Day 07 – Preferred smartphone platform. And which do you use?

This post is part of my 30 days of geek challenge.

Being an open source geek, it probably won’t surprise you that I’m a fan of Android, Google’s open source operating system for mobile phones.

I currently own an HTC Magic G2 running CynogenMod 5 (Android 2.1) and am loving it, whilst it has it’s faults (mainly this model lacks CPU/RAM) it’s a great little phone.

Incase you’re not familiar with Android,

  • Open source operating system developed by Google and released under an open source license.
  • Wide range of Android phones and devices (inc tablets and laptops) released by a variety of manufacturers.
  • Runs the Linux kernel and some open source libraries but doesn’t have the typical linux userspace, instead most of it is written in Java running on the Dalvik JVM.
  • Designed to be an open platform with the ability to install or distribute any application.

There’s a number of good reasons why I’d chose it over Win Mobile, iPhone or Symbian:

  • One of the more open platforms – most of the OS is open source and I can customise it or use other people’s modifications – ATM I’m running CynogenMod on my phone to take advantage of OpenVPN and some applications which require Android 2.x
  • Symbian and Win Mobile (version 6, I haven’t seen 7) is an entire generation between the new smartphone operating systems like Android and iPhone. And Apple’s products are far too locked down and restrictive for me to support them.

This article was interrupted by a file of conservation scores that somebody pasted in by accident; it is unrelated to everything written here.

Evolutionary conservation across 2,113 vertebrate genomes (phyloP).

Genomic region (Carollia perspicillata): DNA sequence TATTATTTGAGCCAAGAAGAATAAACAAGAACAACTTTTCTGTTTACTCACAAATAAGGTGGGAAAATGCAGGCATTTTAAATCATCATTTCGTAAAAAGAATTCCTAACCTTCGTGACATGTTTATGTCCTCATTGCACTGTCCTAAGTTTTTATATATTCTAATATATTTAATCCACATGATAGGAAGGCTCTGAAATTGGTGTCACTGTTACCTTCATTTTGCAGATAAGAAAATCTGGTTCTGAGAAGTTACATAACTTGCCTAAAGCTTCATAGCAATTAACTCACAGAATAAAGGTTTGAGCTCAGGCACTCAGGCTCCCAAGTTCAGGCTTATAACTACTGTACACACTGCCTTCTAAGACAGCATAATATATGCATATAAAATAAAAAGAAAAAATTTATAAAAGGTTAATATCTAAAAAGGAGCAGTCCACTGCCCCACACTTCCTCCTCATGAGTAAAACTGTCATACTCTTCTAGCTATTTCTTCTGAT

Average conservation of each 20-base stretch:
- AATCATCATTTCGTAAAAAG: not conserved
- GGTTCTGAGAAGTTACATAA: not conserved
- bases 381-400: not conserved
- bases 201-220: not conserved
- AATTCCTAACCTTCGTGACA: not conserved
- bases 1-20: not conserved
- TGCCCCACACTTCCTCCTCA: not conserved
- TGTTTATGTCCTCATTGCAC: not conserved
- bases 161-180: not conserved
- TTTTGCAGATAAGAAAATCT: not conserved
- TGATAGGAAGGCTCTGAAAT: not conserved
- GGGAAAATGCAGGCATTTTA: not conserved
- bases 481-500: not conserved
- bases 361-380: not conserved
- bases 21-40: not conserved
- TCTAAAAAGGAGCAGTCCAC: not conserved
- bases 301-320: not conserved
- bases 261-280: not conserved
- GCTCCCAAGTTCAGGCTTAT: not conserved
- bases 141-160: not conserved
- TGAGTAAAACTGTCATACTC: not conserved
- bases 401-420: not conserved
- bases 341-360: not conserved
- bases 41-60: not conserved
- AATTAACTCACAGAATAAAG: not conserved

• No forcing users to use a specific OS/application (eg itunes) just to load files or content onto the phone – just mount like a standard USB storage device.
  • Range of vendors providing huge selectivity of platforms.
  • Ability to develop for Android on Linux systems.

Android isn’t perfect though, there are certainly some limitations/problems that I’m not completely happy with:

  • Vendors/carriers implementing their own lockdown in the phone bootloaders to try and prevent users from running unauthorised kernels. (looking at YOU Motorola!)
  • Performance – a lot of the Android phones (particularly the earlier models) are very laggy, I suspect the CPU/RAM is just a bit too scarce compared to the actual requirements of the phone.
  • A number of components are still proprietary – such as Google apps (including the marketplace) and the telephony drivers for the server.
  • Google’s marketplace doesn’t clearly differentiate between proprietary or open source applications, making it difficult if you want to aim to only use open source applications.
  • Vendor variation and telco control.

This last point is a big issue for myself – Google allowed the vendors too much flexibility to customise the phones and still call them “Android”, what is already happening is that some vendors are reskinning or customising the firmware, whilst others are not releasing updates, so thatsome of the phones are stagnating on old versions of Android.

To make it worse, the telcos have control over update distribution rather than the vendors, so you have to wait for your telco to approve and push out updates and experience shows they aren’t the fastest or most efficient organisations.

But, despite some of it’s faults, over all it’s a pretty decent OS and certainly gives Apple a run for their money whilst utterly thrashing the older OSes like Symbian and WinMobile 6.

And it runs Linux ❤

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